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Longitudinal Data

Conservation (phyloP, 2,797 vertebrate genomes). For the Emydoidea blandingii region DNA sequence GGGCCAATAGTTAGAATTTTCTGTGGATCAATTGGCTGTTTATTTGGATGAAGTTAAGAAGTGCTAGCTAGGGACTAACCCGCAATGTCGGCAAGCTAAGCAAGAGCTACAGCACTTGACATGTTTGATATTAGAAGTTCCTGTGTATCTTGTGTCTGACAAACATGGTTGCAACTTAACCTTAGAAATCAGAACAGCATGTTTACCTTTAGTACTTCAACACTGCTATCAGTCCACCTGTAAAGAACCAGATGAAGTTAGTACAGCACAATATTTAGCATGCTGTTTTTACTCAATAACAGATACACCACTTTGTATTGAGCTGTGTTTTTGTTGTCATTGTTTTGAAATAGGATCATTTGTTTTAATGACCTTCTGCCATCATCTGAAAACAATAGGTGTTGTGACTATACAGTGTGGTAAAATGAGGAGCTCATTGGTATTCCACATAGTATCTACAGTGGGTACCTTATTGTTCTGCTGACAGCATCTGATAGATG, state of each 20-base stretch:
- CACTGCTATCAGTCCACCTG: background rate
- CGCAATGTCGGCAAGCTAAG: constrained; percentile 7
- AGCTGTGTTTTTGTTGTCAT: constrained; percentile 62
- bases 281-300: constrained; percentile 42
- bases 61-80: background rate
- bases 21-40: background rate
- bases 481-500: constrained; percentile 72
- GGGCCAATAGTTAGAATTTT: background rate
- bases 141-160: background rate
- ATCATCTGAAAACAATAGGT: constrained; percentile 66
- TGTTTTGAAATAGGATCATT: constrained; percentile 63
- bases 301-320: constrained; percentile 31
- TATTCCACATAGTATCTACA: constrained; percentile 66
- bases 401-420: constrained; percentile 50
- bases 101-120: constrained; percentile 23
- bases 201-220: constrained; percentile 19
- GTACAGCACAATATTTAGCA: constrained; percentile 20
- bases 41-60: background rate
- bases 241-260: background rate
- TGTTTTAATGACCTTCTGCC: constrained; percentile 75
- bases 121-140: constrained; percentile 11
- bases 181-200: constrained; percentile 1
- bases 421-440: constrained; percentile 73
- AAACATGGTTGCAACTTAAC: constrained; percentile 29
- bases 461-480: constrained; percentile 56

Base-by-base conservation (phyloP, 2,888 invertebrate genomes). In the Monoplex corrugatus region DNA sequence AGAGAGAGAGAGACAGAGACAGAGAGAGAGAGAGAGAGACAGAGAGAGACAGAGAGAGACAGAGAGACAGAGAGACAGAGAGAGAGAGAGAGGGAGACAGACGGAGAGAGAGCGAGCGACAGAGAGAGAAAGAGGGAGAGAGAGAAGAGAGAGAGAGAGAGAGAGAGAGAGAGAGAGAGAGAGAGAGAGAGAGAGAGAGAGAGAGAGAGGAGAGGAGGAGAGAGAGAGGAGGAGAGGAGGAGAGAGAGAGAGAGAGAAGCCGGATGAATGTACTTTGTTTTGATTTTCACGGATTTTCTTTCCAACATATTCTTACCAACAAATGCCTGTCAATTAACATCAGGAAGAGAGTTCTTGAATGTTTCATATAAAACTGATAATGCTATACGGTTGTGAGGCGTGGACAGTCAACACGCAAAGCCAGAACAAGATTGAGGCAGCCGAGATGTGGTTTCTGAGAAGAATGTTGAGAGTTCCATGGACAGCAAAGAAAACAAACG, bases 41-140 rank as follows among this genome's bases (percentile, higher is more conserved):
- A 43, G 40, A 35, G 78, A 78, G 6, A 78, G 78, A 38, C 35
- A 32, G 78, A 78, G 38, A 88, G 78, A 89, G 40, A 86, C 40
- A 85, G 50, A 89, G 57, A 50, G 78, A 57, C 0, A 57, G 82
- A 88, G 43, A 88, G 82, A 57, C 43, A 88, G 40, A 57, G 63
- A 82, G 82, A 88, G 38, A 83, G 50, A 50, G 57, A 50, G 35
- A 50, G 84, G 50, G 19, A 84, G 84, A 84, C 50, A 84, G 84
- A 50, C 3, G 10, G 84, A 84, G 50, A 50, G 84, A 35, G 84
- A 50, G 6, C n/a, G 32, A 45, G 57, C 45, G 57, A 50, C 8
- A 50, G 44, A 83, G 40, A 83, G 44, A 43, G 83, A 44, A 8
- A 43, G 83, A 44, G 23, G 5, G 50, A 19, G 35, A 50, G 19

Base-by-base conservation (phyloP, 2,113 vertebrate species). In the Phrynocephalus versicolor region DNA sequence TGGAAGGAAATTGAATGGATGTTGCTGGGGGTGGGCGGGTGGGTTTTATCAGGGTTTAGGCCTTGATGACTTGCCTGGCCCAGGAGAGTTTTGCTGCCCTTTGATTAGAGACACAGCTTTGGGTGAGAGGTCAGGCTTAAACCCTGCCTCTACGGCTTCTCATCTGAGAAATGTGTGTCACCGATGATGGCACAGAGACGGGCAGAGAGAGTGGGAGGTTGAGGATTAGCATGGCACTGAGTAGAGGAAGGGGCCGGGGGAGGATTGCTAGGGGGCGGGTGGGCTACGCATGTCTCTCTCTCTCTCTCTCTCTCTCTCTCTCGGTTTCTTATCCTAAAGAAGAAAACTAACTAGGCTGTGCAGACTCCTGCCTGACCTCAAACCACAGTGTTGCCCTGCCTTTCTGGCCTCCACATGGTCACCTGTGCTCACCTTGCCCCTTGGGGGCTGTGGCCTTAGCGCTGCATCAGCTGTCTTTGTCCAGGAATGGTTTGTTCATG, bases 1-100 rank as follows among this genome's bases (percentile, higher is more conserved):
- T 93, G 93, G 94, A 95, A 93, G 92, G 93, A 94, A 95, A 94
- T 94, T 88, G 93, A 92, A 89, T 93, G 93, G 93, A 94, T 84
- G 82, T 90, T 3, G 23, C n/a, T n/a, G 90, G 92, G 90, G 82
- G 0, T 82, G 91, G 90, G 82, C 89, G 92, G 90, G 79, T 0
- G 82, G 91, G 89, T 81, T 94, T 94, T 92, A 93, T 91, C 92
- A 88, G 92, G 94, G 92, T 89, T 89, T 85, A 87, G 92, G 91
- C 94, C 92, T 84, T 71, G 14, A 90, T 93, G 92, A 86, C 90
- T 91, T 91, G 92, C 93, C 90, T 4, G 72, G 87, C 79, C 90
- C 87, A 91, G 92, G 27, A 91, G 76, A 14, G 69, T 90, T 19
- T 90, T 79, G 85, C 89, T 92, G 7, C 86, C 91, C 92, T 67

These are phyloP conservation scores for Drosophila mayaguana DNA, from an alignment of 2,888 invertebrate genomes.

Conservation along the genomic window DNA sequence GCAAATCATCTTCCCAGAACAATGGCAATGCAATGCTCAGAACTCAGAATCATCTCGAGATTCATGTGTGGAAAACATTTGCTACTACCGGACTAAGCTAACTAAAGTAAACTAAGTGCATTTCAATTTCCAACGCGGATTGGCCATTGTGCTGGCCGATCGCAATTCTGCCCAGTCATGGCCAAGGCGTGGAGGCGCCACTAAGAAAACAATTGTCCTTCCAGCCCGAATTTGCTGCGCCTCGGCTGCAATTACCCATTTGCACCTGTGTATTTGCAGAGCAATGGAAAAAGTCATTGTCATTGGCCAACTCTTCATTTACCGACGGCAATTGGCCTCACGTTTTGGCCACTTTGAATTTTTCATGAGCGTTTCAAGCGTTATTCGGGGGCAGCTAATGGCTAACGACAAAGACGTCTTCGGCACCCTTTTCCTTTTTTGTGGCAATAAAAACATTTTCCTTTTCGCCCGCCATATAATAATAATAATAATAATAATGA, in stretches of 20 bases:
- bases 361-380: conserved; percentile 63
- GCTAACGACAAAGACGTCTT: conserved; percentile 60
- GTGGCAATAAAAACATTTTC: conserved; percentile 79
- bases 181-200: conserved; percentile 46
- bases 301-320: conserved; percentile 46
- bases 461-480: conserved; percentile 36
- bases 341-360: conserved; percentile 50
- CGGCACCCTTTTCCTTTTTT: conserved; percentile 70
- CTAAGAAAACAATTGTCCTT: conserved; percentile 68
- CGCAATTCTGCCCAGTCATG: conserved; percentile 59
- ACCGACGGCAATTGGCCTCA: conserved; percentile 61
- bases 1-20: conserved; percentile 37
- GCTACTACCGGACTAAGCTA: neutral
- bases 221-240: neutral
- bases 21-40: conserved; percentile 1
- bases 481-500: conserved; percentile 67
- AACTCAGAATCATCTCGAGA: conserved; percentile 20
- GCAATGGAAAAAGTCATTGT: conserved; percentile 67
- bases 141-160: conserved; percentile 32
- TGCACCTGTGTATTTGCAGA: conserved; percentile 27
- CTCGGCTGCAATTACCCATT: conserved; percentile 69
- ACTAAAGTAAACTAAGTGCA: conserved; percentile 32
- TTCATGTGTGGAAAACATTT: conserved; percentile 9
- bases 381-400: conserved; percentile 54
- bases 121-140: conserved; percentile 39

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Three possible ways to analyze repeated measures dataExample of Binary Outcome: Sex, Drugs and TeenagersDataTransition Model for Teenage Sex and Drug-UseTransition ModelsSexual Activity and drug/alcohol use among teenagers revistedTransition Model – teenage sexResults using xtgee in STATARandom Effects ModelsRandom Effects Model for Teenage Sex and Drug-UseMotivation for This ApproachMotivation for This ApproachSome available software for random effects modelsRandom effects using xtlogit in STATAMarginal Models (GEE)Marginal Models (GEE)Parameter Interpretation in a GEE modelParameter Interpretation in a GEE model, cont.Marginal Models (GEE)Examples of Correlation ModelsStructure for R0Correlation Models (contd): Uniform correlation (compound symmetry or exchangeable)Correlation Models (contd):Time-Decaying Correlations (Auto-regressive)Examples of var-cov. modelsThe GEE AlgorithmStandard Errors of CoefficientsGEE Marginal Model for Teenage Sex and Drug-UseSexual Activity and drug/alcohol use among teenagersResults using xtgee in STATAxtgee OptionsModel 2 – same marginal model, different working correlation.Results of Model 2 using STATAEstimated Working CorrelationModel 3 – adjusting for day of weekResults of Model 3 using STATAModel for drug/alcohol use vs. day of weekResults of drug/alcohol use Model using STATAContinuous Outcome Example (Linear Model): Respiratory FunctionComparison of Standard ErrorsLongitudinal DataSpring 2006Chapter 5Approaches to Repeated MeasuresChapter 6Marginal (GEE) ModelsInstructorsAlan HubbardNick JewellGSIEd BeinThree possible ways to analyze repeated measures data• Transition Models• Random Effects Models• Marginal Models (GEE)Example of Binary Outcome: Sex, Drugs and Teenagers! A longitudinal study of the effects of drug-use on sexual activity.! Let Xijindicate whether or not subject ireported drug-use (1=yes, 0=no) on day j.! Let Yijdenote whether subject had sex (1=yes, 0=no), i.e., Yijis a binary outcome and thus its expectation can be modeled via the logit transform.Dataeid today drgalcoh sx24hrs1. 10122 03 Jun 98 yes no2. 10123 04 Jun 98 no no3. 10123 05 Jun 98 no no4. 10123 06 Jun 98 yes no5. 10123 07 Jun 98 no no6. 10123 08 Jun 98 no no7. 10123 09 Jun 98 no no8. 10123 12 Jun 98 no no9. 10123 14 Jun 98 yes no10. 10123 16 Jun 98 no no11. 10123 17 Jun 98 no no12. 10123 18 Jun 98 no yes13. 10123 19 Jun 98 no no14. 10123 20 Jun 98 no no15. 10123 21 Jun 98 no no16. 10123 23 Jun 98 no no17. 10123 25 Jun 98 no yes18. 10123 28 Jun 98 no no19. 10123 29 Jun 98 no yes20. 10123 01 Jul 98 no yes21. 10123 02 Jul 98 no no22. 10123 03 Jul 98 no no23. 10123 04 Jul 98 no no24. 10123 05 Jul 98 no no25. 10124 04 Jun 98 no no26. 10124 07 Jun 98 no no27. 10124 08 Jun 98 no noTransition Model for Teenage Sex and Drug-Use " For time-sequenced repeated measures, build the joint distribution by specifying a sequence of distributions that are conditioned on previous measurements on the individual. These are called transition (Markov) models." For the study of teenage sex:where Yi1is outcome at time ti1,Yi2at ti2, ..., and ti1< ti2<...< tini.)1(10121)],...,,,|1([logit−−−=++==jiijTMTMiijijijijijYxYYYxXYPζββTransition Models! exp(ζ) = odds ratio (OR) of among subjects who did versus did not have sex during the prior day, keeping drug status fixed. ! exp(β1TM) = OR of drug use vs. not for either subjects who reported having sex or did not have sex the previous day.! use generalized linear models (glm) software (e.g., linear, logistic, poisson regression).! Relevant for nice, time-structured data.Sexual Activity and drug/alcohol use among teenagers revistedMain Variablessex24hrs - sex in last 24 hrs. (0=no, 1=yes) drgalcoh - drug or alcohol use in last 24 hrs.tues-sun - dummy variables designating day of weekTransition Model – teenage sex)1(10121)],...,,,|1([logit−−−=++==jiijTMTMiijijijijijYxYYYxXYPζββXij= 0 if drug/alcohol use is no, 1 if yesYij= 0 if no sex in last 24 hours, 1 if yesYi(j-1)= 0 if no sex the day before, 1 if yesResults using xtgee in STATA.sort eid today.by eid: gen sxyest = sx24hrs[_n-1].by eid: replace sxyest = . if _n==1.logistic sx24hrs drgalcoh sxyest. Logit estimates Number of obs = 1607LR chi2(2) = 55.39Prob > chi2 = 0.0000Log likelihood = -942.60915 Pseudo R2 = 0.0285------------------------------------------------------------------------------sx24hrs | Odds Ratio Std. Err. z P>|z| [95% Conf. Interval]-------------+----------------------------------------------------------------exp(β1TM)drgalcoh 1.63798 .1986677 4.07 0.000 1.291421 2.07754exp(ξ1TM) sxyest 2.051903 .2478562 5.95 0.000 1.619338 2.600018------------------------------------------------------------------------------Random Effects Models! Uses a random effect to model the relative similarity of observations made on same statistical unit (e.g., person)! Assumes Yijand Yik, j≠k are independent given some realized value of a random effect (βi0) that appears in the conditional distribution of Yijgiven βi0(random effects models).! The model assumes these random effects are randomly drawn from a known distribution.Random Effects Model for Teenage Sex and Drug-Use! Assume that the repeated observations for the ith teenager are independent of one another given βi0and Xij.! Must assume parametric distribution for the βi0, usually βi0~N(0,τ2).! exp(β1RE) is odds ratio for having sex infection when subject i reports drug-use relative to when same subject does not report drug-use.ijREiREijijiijijijiijijijiijxxXYPxXYPxXYPit100000),|0(),|1(log)],|1([ββββββ++========logMotivation for This Approach" Natural for modeling heterogeneity across individuals in their regression coefficients." This heterogeneity can be represented by a probability distribution" Most useful when object is to make


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